Southwestern Historical Quarterly
tion. Drawing largely from personal interviews and correspondence,
media stories, agency investigations, meetings, and reports, as well as
legal materials, authors of both books impressively document similar
patterns of institutional turmoil. Official corruption, brutalities, decep-
tions, resistance to reforms, promotion of inmate violence, and over-
crowded living quarters pervaded prison life in both states.
While neither book purports to offer an inclusive historical analysis,
Martin and Ekland-Olson, in a single chapter, rely upon only a few
sources to render a somewhat sketchy survey of the life of the Texas
system. The authors, however, adequately establish the existence of a
troubled past for their state prisons, though Martin and Ekland-Olson
particularly neglect to link Texas to the larger American prison experi-
ence. Historians, most notably David Rothman, have observed re-
peated limitations and co-optations of prison reform in the United
States, which make Texas and New Mexico less exceptional than these
authors may believe.
Martin and Ekland-Olson nevertheless capably place Texas prison
litigation in the context of national prisoners' rights cases of the past
twenty years. They conclude that Federal Judge Wayne Justice, in the
Ruzz case filed in 1972 and decided in 1980, correctly followed deci-
sions promulgated by the United States Supreme Court when he deter-
mined that certain Texas practices violated the national constitution.
Unlike a New Mexico judge who heard a suit prior to the Santa Fe car-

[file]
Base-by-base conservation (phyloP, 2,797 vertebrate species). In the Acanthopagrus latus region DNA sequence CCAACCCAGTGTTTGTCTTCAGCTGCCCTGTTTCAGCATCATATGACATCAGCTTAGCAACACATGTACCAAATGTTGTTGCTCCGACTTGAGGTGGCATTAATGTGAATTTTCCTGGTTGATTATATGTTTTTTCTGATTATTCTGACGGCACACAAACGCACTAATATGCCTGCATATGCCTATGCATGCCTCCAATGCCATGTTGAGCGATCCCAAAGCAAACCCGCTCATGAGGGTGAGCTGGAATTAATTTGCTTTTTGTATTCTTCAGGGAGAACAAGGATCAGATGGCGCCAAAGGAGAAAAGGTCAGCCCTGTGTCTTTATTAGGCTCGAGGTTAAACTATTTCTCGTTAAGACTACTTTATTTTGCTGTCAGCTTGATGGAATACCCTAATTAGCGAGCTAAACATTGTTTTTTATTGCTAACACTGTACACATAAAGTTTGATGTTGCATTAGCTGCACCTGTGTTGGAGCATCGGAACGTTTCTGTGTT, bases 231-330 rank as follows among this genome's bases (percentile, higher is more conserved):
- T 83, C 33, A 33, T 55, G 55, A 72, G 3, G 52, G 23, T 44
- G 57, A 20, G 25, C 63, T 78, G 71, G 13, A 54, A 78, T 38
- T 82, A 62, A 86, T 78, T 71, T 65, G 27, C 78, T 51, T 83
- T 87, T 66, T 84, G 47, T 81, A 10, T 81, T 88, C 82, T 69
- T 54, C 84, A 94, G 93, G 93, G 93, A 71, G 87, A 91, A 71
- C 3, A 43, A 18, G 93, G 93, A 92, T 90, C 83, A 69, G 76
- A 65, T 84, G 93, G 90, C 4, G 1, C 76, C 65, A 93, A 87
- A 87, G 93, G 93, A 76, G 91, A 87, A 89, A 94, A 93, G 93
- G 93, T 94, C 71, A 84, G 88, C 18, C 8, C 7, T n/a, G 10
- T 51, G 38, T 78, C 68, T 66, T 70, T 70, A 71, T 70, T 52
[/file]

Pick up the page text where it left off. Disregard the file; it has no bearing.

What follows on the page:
nage, Justice displayed unusual interest in resolving the Texas case,
ordering the United States Department of Justice to assist the plaintiffs.
In a new epilogue, Morris conveys doubts that New Mexico had adopted
sufficient measures to alleviate conditions that led to the 1980 tragedy.
These books, within their narrow scopes, present useful chapters in
American prison history. They should most effectively function as con-
stituent matter for more elaborate studies that explore complexities as-
sociated with public attitudes toward criminals and penal institutions.
University of Texas at Austin PAUL. M. LUCKO
Travels to Hallowed Ground: A Historian's journey to the Amercan Civil War.
By Emory M. Thomas. (Columbia: University of South Carolina
Press, 1987. Pp. ix+155. Acknowledgments, maps, photographs,
illustrations, index. $19.95, cloth; $9.95, paper.)
This delightful collection of stories and reminiscences about Emory
Thomas's many treks to Civil War battle sites and memorial grounds is,
just as the author said he hoped it would be, "thought-provoking and
entertaining" (p. 11). It is a wonderful little book that would make a
fine gift for any Civil War enthusiast and will provide several hours'
Texas State Historical Association. The Southwestern Historical Quarterly, Volume 93, July 1989 - April, 1990. Austin, Texas. The Portal to Texas History. http://texashistory.unt.edu/ark:/67531/metapth101213/. Accessed December 4, 2013.